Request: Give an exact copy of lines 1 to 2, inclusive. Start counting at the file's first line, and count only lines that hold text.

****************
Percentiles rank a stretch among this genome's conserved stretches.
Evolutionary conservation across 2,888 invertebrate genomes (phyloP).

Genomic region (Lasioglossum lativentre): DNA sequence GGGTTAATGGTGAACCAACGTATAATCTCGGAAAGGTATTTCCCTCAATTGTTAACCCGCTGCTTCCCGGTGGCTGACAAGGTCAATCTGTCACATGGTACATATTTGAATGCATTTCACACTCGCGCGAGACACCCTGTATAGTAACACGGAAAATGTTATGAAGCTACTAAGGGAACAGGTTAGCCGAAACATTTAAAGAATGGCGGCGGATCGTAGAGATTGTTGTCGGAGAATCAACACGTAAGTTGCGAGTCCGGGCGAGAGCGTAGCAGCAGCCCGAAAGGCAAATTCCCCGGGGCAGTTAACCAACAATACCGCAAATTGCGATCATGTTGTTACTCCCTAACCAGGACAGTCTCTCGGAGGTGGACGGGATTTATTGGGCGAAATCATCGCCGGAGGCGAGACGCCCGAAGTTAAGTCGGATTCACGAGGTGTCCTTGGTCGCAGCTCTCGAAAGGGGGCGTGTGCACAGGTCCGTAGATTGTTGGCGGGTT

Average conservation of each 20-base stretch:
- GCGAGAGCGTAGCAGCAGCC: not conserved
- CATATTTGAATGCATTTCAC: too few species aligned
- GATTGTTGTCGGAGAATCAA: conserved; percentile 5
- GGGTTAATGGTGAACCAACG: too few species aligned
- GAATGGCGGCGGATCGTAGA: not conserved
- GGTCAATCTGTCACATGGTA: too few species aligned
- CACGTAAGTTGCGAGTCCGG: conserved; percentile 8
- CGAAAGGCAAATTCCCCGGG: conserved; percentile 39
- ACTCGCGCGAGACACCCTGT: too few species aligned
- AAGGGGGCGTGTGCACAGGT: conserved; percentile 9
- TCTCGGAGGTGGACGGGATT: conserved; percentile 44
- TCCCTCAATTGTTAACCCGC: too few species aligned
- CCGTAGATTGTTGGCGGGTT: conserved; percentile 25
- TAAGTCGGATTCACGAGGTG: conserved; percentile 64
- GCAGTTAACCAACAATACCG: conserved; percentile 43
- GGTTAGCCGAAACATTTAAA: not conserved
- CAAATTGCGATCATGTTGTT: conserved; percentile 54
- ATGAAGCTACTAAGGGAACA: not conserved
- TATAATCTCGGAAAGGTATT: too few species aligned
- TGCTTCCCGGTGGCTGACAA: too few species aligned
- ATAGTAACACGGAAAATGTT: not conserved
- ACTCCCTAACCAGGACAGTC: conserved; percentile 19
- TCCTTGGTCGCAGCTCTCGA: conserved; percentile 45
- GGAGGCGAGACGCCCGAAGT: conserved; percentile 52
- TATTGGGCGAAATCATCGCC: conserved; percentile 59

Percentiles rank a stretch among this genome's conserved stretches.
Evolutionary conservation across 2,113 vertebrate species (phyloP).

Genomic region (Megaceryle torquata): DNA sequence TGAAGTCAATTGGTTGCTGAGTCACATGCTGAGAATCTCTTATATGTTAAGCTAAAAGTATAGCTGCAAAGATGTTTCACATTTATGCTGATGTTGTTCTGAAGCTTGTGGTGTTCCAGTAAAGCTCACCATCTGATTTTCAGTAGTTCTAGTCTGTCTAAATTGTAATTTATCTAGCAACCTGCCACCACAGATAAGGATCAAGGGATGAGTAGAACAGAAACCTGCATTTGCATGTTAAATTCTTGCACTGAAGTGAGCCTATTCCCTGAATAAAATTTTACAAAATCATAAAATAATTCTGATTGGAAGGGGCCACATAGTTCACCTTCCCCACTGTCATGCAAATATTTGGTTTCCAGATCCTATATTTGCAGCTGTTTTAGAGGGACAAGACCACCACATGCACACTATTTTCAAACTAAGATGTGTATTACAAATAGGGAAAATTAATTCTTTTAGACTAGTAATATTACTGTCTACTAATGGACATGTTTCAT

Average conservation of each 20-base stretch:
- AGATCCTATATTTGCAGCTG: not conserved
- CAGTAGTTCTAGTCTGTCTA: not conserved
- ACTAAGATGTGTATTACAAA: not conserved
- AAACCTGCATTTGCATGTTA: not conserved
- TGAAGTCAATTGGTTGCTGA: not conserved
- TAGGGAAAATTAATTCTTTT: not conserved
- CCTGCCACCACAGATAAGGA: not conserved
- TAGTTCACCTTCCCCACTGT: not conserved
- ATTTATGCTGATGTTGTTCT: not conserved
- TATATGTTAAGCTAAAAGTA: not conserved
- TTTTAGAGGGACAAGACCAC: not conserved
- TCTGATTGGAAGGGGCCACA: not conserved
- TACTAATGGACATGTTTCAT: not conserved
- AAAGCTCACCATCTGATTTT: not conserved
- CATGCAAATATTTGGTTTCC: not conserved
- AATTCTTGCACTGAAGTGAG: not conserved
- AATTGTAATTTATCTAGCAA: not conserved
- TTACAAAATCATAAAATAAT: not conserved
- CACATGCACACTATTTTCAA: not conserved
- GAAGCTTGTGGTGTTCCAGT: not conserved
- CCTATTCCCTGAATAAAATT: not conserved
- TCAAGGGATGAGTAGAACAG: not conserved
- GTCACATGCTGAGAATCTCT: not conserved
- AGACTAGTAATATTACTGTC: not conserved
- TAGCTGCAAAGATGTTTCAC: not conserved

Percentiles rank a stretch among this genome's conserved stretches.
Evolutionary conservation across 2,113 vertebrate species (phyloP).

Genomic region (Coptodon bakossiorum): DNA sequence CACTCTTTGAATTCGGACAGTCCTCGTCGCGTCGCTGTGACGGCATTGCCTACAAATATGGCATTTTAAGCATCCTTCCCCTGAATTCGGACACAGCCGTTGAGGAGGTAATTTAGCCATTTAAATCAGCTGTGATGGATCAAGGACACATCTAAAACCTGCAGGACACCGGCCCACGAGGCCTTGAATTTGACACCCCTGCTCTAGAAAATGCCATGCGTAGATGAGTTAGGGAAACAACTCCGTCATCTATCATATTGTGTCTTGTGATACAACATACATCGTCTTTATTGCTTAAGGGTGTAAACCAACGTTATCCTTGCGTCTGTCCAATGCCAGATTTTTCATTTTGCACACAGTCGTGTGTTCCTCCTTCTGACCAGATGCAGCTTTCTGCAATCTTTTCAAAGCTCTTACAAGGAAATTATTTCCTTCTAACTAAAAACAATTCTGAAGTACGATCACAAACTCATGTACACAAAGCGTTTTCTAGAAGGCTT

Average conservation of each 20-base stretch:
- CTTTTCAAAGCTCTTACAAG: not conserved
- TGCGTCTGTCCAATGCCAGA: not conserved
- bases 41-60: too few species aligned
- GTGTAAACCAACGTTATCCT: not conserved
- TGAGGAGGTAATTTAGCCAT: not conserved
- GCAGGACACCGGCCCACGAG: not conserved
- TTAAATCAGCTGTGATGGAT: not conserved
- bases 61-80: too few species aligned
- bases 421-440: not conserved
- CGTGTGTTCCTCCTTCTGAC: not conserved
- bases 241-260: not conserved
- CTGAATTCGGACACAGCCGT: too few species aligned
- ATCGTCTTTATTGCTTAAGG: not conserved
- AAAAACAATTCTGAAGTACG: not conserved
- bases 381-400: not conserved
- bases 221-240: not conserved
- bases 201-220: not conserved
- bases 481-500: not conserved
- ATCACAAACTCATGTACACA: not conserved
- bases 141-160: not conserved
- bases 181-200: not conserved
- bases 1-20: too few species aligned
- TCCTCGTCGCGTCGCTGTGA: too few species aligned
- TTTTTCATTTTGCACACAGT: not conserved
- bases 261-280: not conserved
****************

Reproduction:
Percentiles rank a stretch among this genome's conserved stretches.
Evolutionary conservation across 2,888 invertebrate genomes (phyloP).